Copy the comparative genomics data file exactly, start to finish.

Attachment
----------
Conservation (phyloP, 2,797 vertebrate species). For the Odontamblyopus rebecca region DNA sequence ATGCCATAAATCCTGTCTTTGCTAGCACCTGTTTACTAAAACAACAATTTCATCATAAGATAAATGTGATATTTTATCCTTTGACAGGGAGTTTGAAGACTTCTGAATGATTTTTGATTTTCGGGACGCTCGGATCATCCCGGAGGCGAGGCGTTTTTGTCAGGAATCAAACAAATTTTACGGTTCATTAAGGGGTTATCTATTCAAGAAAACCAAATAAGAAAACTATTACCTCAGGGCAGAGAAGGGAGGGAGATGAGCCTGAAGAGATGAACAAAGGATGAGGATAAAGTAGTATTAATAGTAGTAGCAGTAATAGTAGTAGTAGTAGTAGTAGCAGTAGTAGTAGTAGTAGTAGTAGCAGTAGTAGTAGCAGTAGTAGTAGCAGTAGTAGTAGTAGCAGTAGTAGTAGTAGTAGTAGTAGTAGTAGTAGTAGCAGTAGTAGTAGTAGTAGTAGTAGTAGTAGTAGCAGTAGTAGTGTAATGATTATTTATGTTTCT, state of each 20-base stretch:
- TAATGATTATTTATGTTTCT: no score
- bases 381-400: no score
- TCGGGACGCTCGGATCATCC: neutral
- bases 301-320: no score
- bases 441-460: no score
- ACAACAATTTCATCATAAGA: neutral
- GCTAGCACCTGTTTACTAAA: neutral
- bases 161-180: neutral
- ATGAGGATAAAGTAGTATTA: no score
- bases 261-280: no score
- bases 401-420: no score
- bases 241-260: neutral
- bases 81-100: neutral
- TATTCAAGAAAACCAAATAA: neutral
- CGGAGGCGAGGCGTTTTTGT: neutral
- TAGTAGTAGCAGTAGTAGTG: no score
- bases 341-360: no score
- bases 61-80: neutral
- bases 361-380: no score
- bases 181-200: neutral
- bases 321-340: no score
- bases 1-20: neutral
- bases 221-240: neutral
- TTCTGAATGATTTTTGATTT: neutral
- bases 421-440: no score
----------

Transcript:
Conservation (phyloP, 2,797 vertebrate species). For the Odontamblyopus rebecca region DNA sequence ATGCCATAAATCCTGTCTTTGCTAGCACCTGTTTACTAAAACAACAATTTCATCATAAGATAAATGTGATATTTTATCCTTTGACAGGGAGTTTGAAGACTTCTGAATGATTTTTGATTTTCGGGACGCTCGGATCATCCCGGAGGCGAGGCGTTTTTGTCAGGAATCAAACAAATTTTACGGTTCATTAAGGGGTTATCTATTCAAGAAAACCAAATAAGAAAACTATTACCTCAGGGCAGAGAAGGGAGGGAGATGAGCCTGAAGAGATGAACAAAGGATGAGGATAAAGTAGTATTAATAGTAGTAGCAGTAATAGTAGTAGTAGTAGTAGTAGCAGTAGTAGTAGTAGTAGTAGTAGCAGTAGTAGTAGCAGTAGTAGTAGCAGTAGTAGTAGTAGCAGTAGTAGTAGTAGTAGTAGTAGTAGTAGTAGTAGCAGTAGTAGTAGTAGTAGTAGTAGTAGTAGTAGCAGTAGTAGTGTAATGATTATTTATGTTTCT, state of each 20-base stretch:
- TAATGATTATTTATGTTTCT: no score
- bases 381-400: no score
- TCGGGACGCTCGGATCATCC: neutral
- bases 301-320: no score
- bases 441-460: no score
- ACAACAATTTCATCATAAGA: neutral
- GCTAGCACCTGTTTACTAAA: neutral
- bases 161-180: neutral
- ATGAGGATAAAGTAGTATTA: no score
- bases 261-280: no score
- bases 401-420: no score
- bases 241-260: neutral
- bases 81-100: neutral
- TATTCAAGAAAACCAAATAA: neutral
- CGGAGGCGAGGCGTTTTTGT: neutral
- TAGTAGTAGCAGTAGTAGTG: no score
- bases 341-360: no score
- bases 61-80: neutral
- bases 361-380: no score
- bases 181-200: neutral
- bases 321-340: no score
- bases 1-20: neutral
- bases 221-240: neutral
- TTCTGAATGATTTTTGATTT: neutral
- bases 421-440: no score